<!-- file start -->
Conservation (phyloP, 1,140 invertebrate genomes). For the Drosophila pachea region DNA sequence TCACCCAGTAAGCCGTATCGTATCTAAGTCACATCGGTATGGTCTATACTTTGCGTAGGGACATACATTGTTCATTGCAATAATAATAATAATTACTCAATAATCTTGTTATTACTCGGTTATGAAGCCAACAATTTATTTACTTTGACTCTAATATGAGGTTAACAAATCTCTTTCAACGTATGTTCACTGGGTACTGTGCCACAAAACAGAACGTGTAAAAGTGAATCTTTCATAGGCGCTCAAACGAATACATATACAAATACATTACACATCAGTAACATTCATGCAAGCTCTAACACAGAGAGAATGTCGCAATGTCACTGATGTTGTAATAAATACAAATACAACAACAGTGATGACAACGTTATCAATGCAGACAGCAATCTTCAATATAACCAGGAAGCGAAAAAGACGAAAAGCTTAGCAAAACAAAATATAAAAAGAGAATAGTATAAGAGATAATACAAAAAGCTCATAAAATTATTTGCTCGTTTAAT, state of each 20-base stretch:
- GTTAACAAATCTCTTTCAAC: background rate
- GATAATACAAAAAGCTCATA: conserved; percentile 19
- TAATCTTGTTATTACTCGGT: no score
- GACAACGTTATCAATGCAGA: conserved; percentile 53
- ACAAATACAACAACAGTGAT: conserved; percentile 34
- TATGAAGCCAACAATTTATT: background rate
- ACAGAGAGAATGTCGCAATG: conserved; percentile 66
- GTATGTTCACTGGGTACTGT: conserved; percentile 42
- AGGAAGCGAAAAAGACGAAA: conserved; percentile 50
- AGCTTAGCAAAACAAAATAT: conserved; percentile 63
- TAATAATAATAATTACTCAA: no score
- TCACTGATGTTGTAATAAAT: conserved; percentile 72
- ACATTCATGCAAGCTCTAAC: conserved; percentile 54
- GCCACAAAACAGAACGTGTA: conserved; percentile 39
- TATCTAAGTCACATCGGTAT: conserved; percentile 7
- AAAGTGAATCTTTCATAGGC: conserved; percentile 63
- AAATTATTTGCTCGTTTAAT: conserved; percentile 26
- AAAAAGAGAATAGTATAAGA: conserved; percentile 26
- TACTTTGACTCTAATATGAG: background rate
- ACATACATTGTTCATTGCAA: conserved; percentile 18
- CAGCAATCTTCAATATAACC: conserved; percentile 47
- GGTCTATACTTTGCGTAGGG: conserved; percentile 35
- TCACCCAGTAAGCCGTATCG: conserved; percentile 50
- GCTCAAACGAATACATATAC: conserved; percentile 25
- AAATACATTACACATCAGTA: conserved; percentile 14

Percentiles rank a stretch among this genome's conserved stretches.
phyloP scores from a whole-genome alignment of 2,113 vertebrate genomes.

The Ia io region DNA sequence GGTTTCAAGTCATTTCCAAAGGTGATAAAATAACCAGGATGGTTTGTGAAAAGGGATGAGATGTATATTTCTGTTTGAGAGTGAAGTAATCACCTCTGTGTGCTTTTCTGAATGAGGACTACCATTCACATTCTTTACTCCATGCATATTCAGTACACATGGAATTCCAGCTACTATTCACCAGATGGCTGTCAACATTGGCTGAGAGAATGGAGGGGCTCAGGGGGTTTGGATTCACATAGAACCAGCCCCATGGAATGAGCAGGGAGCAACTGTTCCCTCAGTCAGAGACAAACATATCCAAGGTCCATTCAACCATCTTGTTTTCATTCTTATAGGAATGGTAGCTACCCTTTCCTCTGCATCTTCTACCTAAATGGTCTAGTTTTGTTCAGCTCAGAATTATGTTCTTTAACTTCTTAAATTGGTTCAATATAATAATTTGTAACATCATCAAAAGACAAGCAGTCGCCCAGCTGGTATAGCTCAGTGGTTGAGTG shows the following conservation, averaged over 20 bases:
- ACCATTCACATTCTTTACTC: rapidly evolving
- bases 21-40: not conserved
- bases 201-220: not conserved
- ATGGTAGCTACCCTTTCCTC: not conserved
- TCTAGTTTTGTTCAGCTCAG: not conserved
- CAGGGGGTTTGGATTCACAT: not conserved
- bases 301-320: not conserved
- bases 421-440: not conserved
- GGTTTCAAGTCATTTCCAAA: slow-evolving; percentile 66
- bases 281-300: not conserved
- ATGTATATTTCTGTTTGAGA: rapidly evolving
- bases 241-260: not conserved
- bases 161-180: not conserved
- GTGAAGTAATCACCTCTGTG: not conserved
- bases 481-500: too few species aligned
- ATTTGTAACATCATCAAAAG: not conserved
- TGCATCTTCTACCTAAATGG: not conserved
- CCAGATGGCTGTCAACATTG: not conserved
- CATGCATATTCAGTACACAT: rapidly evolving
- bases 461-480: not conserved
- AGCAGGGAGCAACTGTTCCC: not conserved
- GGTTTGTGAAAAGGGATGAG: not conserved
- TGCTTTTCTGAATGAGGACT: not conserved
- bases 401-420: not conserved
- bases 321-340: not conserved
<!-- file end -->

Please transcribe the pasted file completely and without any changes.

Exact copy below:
Conservation (phyloP, 1,140 invertebrate genomes). For the Drosophila pachea region DNA sequence TCACCCAGTAAGCCGTATCGTATCTAAGTCACATCGGTATGGTCTATACTTTGCGTAGGGACATACATTGTTCATTGCAATAATAATAATAATTACTCAATAATCTTGTTATTACTCGGTTATGAAGCCAACAATTTATTTACTTTGACTCTAATATGAGGTTAACAAATCTCTTTCAACGTATGTTCACTGGGTACTGTGCCACAAAACAGAACGTGTAAAAGTGAATCTTTCATAGGCGCTCAAACGAATACATATACAAATACATTACACATCAGTAACATTCATGCAAGCTCTAACACAGAGAGAATGTCGCAATGTCACTGATGTTGTAATAAATACAAATACAACAACAGTGATGACAACGTTATCAATGCAGACAGCAATCTTCAATATAACCAGGAAGCGAAAAAGACGAAAAGCTTAGCAAAACAAAATATAAAAAGAGAATAGTATAAGAGATAATACAAAAAGCTCATAAAATTATTTGCTCGTTTAAT, state of each 20-base stretch:
- GTTAACAAATCTCTTTCAAC: background rate
- GATAATACAAAAAGCTCATA: conserved; percentile 19
- TAATCTTGTTATTACTCGGT: no score
- GACAACGTTATCAATGCAGA: conserved; percentile 53
- ACAAATACAACAACAGTGAT: conserved; percentile 34
- TATGAAGCCAACAATTTATT: background rate
- ACAGAGAGAATGTCGCAATG: conserved; percentile 66
- GTATGTTCACTGGGTACTGT: conserved; percentile 42
- AGGAAGCGAAAAAGACGAAA: conserved; percentile 50
- AGCTTAGCAAAACAAAATAT: conserved; percentile 63
- TAATAATAATAATTACTCAA: no score
- TCACTGATGTTGTAATAAAT: conserved; percentile 72
- ACATTCATGCAAGCTCTAAC: conserved; percentile 54
- GCCACAAAACAGAACGTGTA: conserved; percentile 39
- TATCTAAGTCACATCGGTAT: conserved; percentile 7
- AAAGTGAATCTTTCATAGGC: conserved; percentile 63
- AAATTATTTGCTCGTTTAAT: conserved; percentile 26
- AAAAAGAGAATAGTATAAGA: conserved; percentile 26
- TACTTTGACTCTAATATGAG: background rate
- ACATACATTGTTCATTGCAA: conserved; percentile 18
- CAGCAATCTTCAATATAACC: conserved; percentile 47
- GGTCTATACTTTGCGTAGGG: conserved; percentile 35
- TCACCCAGTAAGCCGTATCG: conserved; percentile 50
- GCTCAAACGAATACATATAC: conserved; percentile 25
- AAATACATTACACATCAGTA: conserved; percentile 14

Percentiles rank a stretch among this genome's conserved stretches.
phyloP scores from a whole-genome alignment of 2,113 vertebrate genomes.

The Ia io region DNA sequence GGTTTCAAGTCATTTCCAAAGGTGATAAAATAACCAGGATGGTTTGTGAAAAGGGATGAGATGTATATTTCTGTTTGAGAGTGAAGTAATCACCTCTGTGTGCTTTTCTGAATGAGGACTACCATTCACATTCTTTACTCCATGCATATTCAGTACACATGGAATTCCAGCTACTATTCACCAGATGGCTGTCAACATTGGCTGAGAGAATGGAGGGGCTCAGGGGGTTTGGATTCACATAGAACCAGCCCCATGGAATGAGCAGGGAGCAACTGTTCCCTCAGTCAGAGACAAACATATCCAAGGTCCATTCAACCATCTTGTTTTCATTCTTATAGGAATGGTAGCTACCCTTTCCTCTGCATCTTCTACCTAAATGGTCTAGTTTTGTTCAGCTCAGAATTATGTTCTTTAACTTCTTAAATTGGTTCAATATAATAATTTGTAACATCATCAAAAGACAAGCAGTCGCCCAGCTGGTATAGCTCAGTGGTTGAGTG shows the following conservation, averaged over 20 bases:
- ACCATTCACATTCTTTACTC: rapidly evolving
- bases 21-40: not conserved
- bases 201-220: not conserved
- ATGGTAGCTACCCTTTCCTC: not conserved
- TCTAGTTTTGTTCAGCTCAG: not conserved
- CAGGGGGTTTGGATTCACAT: not conserved
- bases 301-320: not conserved
- bases 421-440: not conserved
- GGTTTCAAGTCATTTCCAAA: slow-evolving; percentile 66
- bases 281-300: not conserved
- ATGTATATTTCTGTTTGAGA: rapidly evolving
- bases 241-260: not conserved
- bases 161-180: not conserved
- GTGAAGTAATCACCTCTGTG: not conserved
- bases 481-500: too few species aligned
- ATTTGTAACATCATCAAAAG: not conserved
- TGCATCTTCTACCTAAATGG: not conserved
- CCAGATGGCTGTCAACATTG: not conserved
- CATGCATATTCAGTACACAT: rapidly evolving
- bases 461-480: not conserved
- AGCAGGGAGCAACTGTTCCC: not conserved
- GGTTTGTGAAAAGGGATGAG: not conserved
- TGCTTTTCTGAATGAGGACT: not conserved
- bases 401-420: not conserved
- bases 321-340: not conserved